For mechanical-watch enthusiasts who obsess over a movement’s intricately layered architecture of gears, wheels, and bridges, a transparent sapphire-crystal case is the ultimate frame for a compelling kinetic sculpture.
Today’s watches are generally topped with a scratch-resistant sapphire crystal, and many are fitted with a sapphire case back for a peek into the mechanism. But some brands are crafting entire cases out of the transparent material, so you can see the mechanics from all sides and angles.
Synthetic sapphire crystal is made by crystalizing pure aluminum oxide at extreme temperatures to achieve a material chemically identical to natural sapphire gems. The material measures a 9 on the Mohs scale for hardness, compared with diamond, at 10.
Due to its extreme hardness, sapphire crystal is very difficult to machine and polish, requiring diamond-cutting tools. Producing a full case is costly and therefore often reserved for highly technical complications and limited editions. In addition, sapphire weighs less than titanium, so even voluminous cases can remain light.
Spirit of Big Bang Yellow Sapphire from Hublot.
Bovet’s Récital 26 Brainstorm Chapter One (US$318,600) presented an extraordinary engineering challenge due to its unorthodox asymmetrical sloped case, inspired by an old-fashioned writing desk
“A curved middle had never been crafted in sapphire,” says Bovet owner Pascal Raffy in a statement. It required the development of new machining and polishing processes. “Such a profile is much more complex to manufacture, and it doesn’t tolerate the slightest imperfection.”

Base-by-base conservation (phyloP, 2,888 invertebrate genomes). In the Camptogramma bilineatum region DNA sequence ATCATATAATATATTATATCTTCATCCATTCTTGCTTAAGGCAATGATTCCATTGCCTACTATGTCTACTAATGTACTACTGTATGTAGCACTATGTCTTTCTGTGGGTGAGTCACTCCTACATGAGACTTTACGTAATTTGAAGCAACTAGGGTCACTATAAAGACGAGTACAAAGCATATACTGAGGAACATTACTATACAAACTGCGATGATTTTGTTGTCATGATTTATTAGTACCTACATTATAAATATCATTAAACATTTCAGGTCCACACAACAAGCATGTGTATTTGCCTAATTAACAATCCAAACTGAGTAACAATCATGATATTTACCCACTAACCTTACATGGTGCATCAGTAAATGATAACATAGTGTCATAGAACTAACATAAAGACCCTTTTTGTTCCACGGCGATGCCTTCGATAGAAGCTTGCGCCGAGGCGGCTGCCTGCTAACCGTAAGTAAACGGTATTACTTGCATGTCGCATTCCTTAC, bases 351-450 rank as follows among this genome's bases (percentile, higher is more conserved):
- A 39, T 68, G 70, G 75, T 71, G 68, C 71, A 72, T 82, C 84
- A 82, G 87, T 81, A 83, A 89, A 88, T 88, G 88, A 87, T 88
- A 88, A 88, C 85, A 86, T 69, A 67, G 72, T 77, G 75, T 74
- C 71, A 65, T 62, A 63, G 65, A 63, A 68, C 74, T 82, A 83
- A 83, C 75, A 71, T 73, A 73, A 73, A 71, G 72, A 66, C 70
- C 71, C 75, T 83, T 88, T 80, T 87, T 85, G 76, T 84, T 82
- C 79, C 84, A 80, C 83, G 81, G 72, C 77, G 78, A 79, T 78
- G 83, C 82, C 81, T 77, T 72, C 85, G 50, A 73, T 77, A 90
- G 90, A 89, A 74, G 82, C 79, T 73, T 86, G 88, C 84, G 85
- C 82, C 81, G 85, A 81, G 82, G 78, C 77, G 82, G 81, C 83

The panoramic case houses a mesmerizing patented double-face flying tourbillon with a variable inertia balance for heightened precision. At 12 o’clock, where the case is thickest, the cutaway hours-and-minutes dial has a three-dimensional moon phase, engraved to mimic the lunar surface and set against a night sky composed of sparkly aventurine glass.
Skeleton-watch specialist Armin Strom also cased a highly technical watch in sapphire crystal this year. The Masterpiece 1 Dual Time Resonance Sapphire (US$268,000), limited to eight pieces, combines two completely independent time indications powered by separate movements in resonance, a phenomenon which naturally synchronizes the oscillations of both for extreme precision. Armin Strom spent three years developing its patented Resonance Clutch Spring that connects the two movements. The watch functions as a GMT (a reference to Greenwich Mean Time), a second time zone, or as a timer or countdown. Plus, each time display has an independent power reserve and a 24-hour indication.
Armin Strom’s Dual Time Resonance Sapphire
Credits: Armin Strom
“This new sapphire case sets the perfect stage for the detailed work and passion we put into the Dual Time Resonance,” says Claude Greisler, Armin Strom’s co-founder, in a statement. The transparency “doesn’t allow for any mistakes and demands a finish on the highest level, which goes in line with our philosophy.”
A pioneer in the specialty, Hublot has offered sapphire-crystal cases for years. In 2017, it accomplished the feat of creating large colored panes of sapphire, which has allowed it to produce translucent cases in shades of smoky black, red, blue, and now yellow in this year’s Spirit of Big Bang Yellow Sapphire (US$106,000). In an industry first, Hublot created the sunny hue by infusing the aluminum oxide with copper.
Limited to 100 pieces, the 42mm Spirit of Big Bang Yellow Sapphire dramatically showcases its engine, a Hublot-modified and finished skeletonized version of the legendary Zenith El Primero automatic chronograph movement, which marks its 50th anniversary this year.